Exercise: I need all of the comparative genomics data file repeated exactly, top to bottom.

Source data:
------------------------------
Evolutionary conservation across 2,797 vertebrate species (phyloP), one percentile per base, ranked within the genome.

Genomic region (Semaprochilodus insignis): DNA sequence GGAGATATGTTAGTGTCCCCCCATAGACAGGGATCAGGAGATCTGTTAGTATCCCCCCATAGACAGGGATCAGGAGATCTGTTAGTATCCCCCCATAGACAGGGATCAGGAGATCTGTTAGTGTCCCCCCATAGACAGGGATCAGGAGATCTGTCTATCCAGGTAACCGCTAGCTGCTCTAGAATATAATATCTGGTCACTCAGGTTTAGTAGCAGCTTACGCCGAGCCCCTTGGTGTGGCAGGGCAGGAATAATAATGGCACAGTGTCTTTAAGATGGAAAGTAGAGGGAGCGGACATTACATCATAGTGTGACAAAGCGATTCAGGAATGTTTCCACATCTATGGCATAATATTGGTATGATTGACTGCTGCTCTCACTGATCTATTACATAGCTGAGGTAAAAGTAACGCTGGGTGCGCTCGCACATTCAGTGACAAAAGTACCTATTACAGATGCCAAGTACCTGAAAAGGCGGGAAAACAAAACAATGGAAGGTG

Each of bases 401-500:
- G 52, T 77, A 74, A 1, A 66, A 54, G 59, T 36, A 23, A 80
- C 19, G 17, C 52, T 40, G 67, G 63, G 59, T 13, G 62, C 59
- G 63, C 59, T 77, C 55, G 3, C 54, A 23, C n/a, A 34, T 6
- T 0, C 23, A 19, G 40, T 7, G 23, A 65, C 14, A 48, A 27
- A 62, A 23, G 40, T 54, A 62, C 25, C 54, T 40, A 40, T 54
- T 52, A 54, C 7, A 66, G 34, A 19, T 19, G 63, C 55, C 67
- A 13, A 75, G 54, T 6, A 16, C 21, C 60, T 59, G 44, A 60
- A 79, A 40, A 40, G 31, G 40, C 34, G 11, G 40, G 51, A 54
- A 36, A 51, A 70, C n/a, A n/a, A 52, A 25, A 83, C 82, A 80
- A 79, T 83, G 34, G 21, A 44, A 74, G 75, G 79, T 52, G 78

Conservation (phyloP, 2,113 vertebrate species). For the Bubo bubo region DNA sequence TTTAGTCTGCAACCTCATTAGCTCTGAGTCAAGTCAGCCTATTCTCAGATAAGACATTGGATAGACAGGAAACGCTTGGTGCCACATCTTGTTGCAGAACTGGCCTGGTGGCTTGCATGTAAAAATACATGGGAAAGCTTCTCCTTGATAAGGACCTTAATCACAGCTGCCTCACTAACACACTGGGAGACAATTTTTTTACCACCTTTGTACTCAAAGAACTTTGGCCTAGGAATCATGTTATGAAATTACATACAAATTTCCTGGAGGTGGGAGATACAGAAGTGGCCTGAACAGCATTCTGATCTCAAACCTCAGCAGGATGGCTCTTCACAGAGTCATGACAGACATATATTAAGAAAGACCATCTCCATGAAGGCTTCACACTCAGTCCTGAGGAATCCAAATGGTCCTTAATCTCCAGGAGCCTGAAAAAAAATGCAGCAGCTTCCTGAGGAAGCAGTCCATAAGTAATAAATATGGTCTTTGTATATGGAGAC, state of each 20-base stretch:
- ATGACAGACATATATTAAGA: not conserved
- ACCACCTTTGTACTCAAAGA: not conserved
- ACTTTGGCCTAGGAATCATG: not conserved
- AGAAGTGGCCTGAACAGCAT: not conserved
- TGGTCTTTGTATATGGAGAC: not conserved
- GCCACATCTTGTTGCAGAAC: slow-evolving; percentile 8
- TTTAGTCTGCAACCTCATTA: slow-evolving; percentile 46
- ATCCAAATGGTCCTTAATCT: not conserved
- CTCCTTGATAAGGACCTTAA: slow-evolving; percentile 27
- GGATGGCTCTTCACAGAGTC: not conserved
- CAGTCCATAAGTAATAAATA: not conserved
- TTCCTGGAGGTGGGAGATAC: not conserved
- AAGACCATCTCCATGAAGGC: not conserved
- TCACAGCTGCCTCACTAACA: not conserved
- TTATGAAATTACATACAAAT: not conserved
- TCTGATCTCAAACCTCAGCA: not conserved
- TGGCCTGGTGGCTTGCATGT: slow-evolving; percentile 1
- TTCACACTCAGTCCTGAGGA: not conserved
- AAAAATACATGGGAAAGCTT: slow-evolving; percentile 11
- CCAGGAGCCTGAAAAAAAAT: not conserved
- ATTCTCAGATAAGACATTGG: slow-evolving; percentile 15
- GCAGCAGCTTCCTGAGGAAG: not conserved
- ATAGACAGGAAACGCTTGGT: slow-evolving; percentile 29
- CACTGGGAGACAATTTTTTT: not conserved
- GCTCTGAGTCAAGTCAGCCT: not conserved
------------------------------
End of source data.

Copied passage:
Evolutionary conservation across 2,797 vertebrate species (phyloP), one percentile per base, ranked within the genome.

Genomic region (Semaprochilodus insignis): DNA sequence GGAGATATGTTAGTGTCCCCCCATAGACAGGGATCAGGAGATCTGTTAGTATCCCCCCATAGACAGGGATCAGGAGATCTGTTAGTATCCCCCCATAGACAGGGATCAGGAGATCTGTTAGTGTCCCCCCATAGACAGGGATCAGGAGATCTGTCTATCCAGGTAACCGCTAGCTGCTCTAGAATATAATATCTGGTCACTCAGGTTTAGTAGCAGCTTACGCCGAGCCCCTTGGTGTGGCAGGGCAGGAATAATAATGGCACAGTGTCTTTAAGATGGAAAGTAGAGGGAGCGGACATTACATCATAGTGTGACAAAGCGATTCAGGAATGTTTCCACATCTATGGCATAATATTGGTATGATTGACTGCTGCTCTCACTGATCTATTACATAGCTGAGGTAAAAGTAACGCTGGGTGCGCTCGCACATTCAGTGACAAAAGTACCTATTACAGATGCCAAGTACCTGAAAAGGCGGGAAAACAAAACAATGGAAGGTG

Each of bases 401-500:
- G 52, T 77, A 74, A 1, A 66, A 54, G 59, T 36, A 23, A 80
- C 19, G 17, C 52, T 40, G 67, G 63, G 59, T 13, G 62, C 59
- G 63, C 59, T 77, C 55, G 3, C 54, A 23, C n/a, A 34, T 6
- T 0, C 23, A 19, G 40, T 7, G 23, A 65, C 14, A 48, A 27
- A 62, A 23, G 40, T 54, A 62, C 25, C 54, T 40, A 40, T 54
- T 52, A 54, C 7, A 66, G 34, A 19, T 19, G 63, C 55, C 67
- A 13, A 75, G 54, T 6, A 16, C 21, C 60, T 59, G 44, A 60
- A 79, A 40, A 40, G 31, G 40, C 34, G 11, G 40, G 51, A 54
- A 36, A 51, A 70, C n/a, A n/a, A 52, A 25, A 83, C 82, A 80
- A 79, T 83, G 34, G 21, A 44, A 74, G 75, G 79, T 52, G 78

Conservation (phyloP, 2,113 vertebrate species). For the Bubo bubo region DNA sequence TTTAGTCTGCAACCTCATTAGCTCTGAGTCAAGTCAGCCTATTCTCAGATAAGACATTGGATAGACAGGAAACGCTTGGTGCCACATCTTGTTGCAGAACTGGCCTGGTGGCTTGCATGTAAAAATACATGGGAAAGCTTCTCCTTGATAAGGACCTTAATCACAGCTGCCTCACTAACACACTGGGAGACAATTTTTTTACCACCTTTGTACTCAAAGAACTTTGGCCTAGGAATCATGTTATGAAATTACATACAAATTTCCTGGAGGTGGGAGATACAGAAGTGGCCTGAACAGCATTCTGATCTCAAACCTCAGCAGGATGGCTCTTCACAGAGTCATGACAGACATATATTAAGAAAGACCATCTCCATGAAGGCTTCACACTCAGTCCTGAGGAATCCAAATGGTCCTTAATCTCCAGGAGCCTGAAAAAAAATGCAGCAGCTTCCTGAGGAAGCAGTCCATAAGTAATAAATATGGTCTTTGTATATGGAGAC, state of each 20-base stretch:
- ATGACAGACATATATTAAGA: not conserved
- ACCACCTTTGTACTCAAAGA: not conserved
- ACTTTGGCCTAGGAATCATG: not conserved
- AGAAGTGGCCTGAACAGCAT: not conserved
- TGGTCTTTGTATATGGAGAC: not conserved
- GCCACATCTTGTTGCAGAAC: slow-evolving; percentile 8
- TTTAGTCTGCAACCTCATTA: slow-evolving; percentile 46
- ATCCAAATGGTCCTTAATCT: not conserved
- CTCCTTGATAAGGACCTTAA: slow-evolving; percentile 27
- GGATGGCTCTTCACAGAGTC: not conserved
- CAGTCCATAAGTAATAAATA: not conserved
- TTCCTGGAGGTGGGAGATAC: not conserved
- AAGACCATCTCCATGAAGGC: not conserved
- TCACAGCTGCCTCACTAACA: not conserved
- TTATGAAATTACATACAAAT: not conserved
- TCTGATCTCAAACCTCAGCA: not conserved
- TGGCCTGGTGGCTTGCATGT: slow-evolving; percentile 1
- TTCACACTCAGTCCTGAGGA: not conserved
- AAAAATACATGGGAAAGCTT: slow-evolving; percentile 11
- CCAGGAGCCTGAAAAAAAAT: not conserved
- ATTCTCAGATAAGACATTGG: slow-evolving; percentile 15
- GCAGCAGCTTCCTGAGGAAG: not conserved
- ATAGACAGGAAACGCTTGGT: slow-evolving; percentile 29
- CACTGGGAGACAATTTTTTT: not conserved
- GCTCTGAGTCAAGTCAGCCT: not conserved